Jean Genet, enfant terrible of French literature, spent part of his life in captivity. In this voyeuristic visual poem, prisoners, locked in their cells, are also trapped in their homoerotic fantasies. The film was not authorised for public screenings until the mid-seventies. During the previous twenty-five years, it had been circulating mainly in the circles of erotic and pornographic film collectors and in the experimental film world. Jonas Mekas was arrested and beaten up by the American police for showing it.
“There is a close relationship between flowers and convicts. The fragility and delicacy of the former are of the same nature as the brutal insensitivity of the latter. My excitement is the oscillation from one to the other.”
Jean Genet in The Thief’s Journal (1949)
“Un chant d’amour is the only film directed by the notorious multi-hyphenate, known as much for his begrimed, criminal past – he was an orphan raised in juvenile detention centers who grew up to become a petty thief and prostitute – as for the actual content of his novels, plays, essays, and poetry. This silent, black-and-white short from 1950 is remembered too often for the scandals and legal battles it incited and not enough for its artistry, for how much tenderness, fear, and sensuality it conveys without a single spoken word. It is awash in overt gay horniness, the likes of which, over the last century of film, have appeared as rarely as a ghost orchid. Yet the explicitness of its imagery has perhaps overwhelmed discussion of its supple construction. Though the film is steeped in symbolism (that eternally swinging flower bouquet), Genet’s film has no need to displace eroticism onto metaphorical objects: there’s a direct and literal sweating, heaving desperation with which the film’s principal men (two prisoners and one peeping guard) lust after one another, despite – or maybe because of – the cement walls that separate them.”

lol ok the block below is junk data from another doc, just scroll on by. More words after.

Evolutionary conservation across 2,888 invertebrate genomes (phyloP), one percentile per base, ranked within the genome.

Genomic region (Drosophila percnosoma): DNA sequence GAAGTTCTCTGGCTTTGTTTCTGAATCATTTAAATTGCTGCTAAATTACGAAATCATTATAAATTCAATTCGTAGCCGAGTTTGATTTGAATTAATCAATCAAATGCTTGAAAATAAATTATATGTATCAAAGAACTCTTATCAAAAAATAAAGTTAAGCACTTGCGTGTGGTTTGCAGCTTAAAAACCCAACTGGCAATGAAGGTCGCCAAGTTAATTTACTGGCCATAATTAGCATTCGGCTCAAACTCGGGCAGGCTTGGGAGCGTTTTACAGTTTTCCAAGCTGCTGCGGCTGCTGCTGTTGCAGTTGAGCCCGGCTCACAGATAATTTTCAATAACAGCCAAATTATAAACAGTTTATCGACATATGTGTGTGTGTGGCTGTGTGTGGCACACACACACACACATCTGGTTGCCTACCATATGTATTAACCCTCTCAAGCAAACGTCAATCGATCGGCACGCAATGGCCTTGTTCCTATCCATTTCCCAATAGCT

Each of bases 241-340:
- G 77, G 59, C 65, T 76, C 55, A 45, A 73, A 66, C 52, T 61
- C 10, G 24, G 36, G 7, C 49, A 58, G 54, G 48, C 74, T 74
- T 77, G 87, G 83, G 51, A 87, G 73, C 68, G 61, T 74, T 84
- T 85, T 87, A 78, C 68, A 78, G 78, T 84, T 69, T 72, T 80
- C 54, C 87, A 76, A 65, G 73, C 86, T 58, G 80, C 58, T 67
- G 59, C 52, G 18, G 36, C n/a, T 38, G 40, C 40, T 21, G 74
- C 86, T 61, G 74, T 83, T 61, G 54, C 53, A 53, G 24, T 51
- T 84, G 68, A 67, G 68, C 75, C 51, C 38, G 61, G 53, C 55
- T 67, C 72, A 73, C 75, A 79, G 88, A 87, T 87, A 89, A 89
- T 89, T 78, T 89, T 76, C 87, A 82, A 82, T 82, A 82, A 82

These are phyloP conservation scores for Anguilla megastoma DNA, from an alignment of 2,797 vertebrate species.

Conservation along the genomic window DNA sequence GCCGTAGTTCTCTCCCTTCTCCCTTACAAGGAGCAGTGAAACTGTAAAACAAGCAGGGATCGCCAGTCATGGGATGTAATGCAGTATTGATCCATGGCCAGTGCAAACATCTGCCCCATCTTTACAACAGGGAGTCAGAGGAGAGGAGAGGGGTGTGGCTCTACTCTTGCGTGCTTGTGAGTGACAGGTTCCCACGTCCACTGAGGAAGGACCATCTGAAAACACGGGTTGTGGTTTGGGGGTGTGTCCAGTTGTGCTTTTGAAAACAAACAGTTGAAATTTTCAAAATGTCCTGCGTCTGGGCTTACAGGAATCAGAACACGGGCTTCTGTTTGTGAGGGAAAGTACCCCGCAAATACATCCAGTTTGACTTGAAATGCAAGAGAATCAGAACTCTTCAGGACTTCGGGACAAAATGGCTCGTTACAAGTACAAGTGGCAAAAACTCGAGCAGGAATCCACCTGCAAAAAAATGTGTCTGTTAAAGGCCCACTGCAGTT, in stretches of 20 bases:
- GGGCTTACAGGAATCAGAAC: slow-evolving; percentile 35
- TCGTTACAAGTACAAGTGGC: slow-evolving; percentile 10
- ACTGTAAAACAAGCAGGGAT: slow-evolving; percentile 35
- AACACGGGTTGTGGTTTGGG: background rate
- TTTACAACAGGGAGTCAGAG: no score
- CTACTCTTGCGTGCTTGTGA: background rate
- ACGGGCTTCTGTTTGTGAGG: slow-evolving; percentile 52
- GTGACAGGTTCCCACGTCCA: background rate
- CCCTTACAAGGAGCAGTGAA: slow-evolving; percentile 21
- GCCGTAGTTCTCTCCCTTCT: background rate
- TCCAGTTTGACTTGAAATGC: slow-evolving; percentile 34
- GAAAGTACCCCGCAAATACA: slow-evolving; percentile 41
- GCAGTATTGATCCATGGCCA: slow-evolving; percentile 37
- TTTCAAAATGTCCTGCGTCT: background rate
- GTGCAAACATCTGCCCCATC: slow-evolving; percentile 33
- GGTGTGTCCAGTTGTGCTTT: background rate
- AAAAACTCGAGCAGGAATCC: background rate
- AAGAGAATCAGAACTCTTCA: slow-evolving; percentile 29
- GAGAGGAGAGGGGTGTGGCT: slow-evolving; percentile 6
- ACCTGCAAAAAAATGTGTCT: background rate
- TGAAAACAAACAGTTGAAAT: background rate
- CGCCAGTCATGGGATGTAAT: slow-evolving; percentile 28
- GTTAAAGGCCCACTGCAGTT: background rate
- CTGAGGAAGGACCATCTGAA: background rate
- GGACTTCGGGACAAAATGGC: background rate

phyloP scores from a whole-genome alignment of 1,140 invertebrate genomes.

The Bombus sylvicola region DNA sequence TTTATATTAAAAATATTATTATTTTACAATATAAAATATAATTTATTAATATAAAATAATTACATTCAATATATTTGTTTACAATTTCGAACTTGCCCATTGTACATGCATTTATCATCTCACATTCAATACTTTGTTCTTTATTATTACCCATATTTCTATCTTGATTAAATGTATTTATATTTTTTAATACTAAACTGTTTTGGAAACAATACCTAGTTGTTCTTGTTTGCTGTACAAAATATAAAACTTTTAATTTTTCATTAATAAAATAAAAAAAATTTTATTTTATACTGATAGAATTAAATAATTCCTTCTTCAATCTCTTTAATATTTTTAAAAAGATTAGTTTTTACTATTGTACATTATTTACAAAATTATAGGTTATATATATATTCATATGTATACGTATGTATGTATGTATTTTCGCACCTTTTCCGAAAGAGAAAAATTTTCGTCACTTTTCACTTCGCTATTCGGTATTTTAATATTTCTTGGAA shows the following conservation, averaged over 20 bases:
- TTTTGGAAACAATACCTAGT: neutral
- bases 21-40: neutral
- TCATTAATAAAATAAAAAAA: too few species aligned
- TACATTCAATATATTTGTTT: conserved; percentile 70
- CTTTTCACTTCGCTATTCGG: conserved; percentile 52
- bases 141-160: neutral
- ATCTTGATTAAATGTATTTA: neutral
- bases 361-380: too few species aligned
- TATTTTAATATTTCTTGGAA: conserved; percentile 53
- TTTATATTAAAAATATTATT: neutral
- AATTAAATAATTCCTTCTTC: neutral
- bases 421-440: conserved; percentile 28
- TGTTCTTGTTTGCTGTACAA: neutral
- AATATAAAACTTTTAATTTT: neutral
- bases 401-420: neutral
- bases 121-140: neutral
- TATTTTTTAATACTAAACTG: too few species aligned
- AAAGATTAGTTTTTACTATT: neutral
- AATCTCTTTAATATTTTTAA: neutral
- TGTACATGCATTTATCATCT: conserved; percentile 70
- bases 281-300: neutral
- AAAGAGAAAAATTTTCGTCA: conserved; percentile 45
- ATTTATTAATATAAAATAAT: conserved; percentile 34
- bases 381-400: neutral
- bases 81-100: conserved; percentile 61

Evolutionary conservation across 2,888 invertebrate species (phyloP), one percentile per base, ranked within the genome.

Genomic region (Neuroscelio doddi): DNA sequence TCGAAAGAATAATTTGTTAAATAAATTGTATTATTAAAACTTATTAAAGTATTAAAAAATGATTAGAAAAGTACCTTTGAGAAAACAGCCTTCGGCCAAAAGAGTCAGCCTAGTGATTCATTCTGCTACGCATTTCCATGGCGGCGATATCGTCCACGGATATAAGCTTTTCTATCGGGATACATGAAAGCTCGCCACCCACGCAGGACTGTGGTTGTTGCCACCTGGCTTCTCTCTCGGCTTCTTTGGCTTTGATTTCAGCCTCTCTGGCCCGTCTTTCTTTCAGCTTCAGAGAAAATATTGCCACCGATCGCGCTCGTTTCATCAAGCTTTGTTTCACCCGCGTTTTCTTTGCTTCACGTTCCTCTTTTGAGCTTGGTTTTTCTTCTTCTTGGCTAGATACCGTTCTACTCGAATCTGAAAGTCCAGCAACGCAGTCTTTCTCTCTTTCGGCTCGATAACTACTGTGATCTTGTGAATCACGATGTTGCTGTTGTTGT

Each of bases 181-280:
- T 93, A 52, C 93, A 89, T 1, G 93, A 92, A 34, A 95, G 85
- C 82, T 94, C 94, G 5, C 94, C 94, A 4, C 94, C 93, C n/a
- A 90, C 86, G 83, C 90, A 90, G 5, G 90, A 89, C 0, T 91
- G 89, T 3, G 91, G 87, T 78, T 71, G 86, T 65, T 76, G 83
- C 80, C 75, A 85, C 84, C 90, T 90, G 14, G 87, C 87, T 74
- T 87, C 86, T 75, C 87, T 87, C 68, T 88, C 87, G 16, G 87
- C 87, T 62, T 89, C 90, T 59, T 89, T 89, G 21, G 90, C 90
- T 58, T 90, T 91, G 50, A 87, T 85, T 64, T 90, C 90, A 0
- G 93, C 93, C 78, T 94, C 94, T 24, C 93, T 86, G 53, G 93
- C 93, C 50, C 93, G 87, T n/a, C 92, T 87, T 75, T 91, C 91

- 1. Michael Koresky, “Queer & Now & Then: 1950,” Film Comment, 24 April 2019.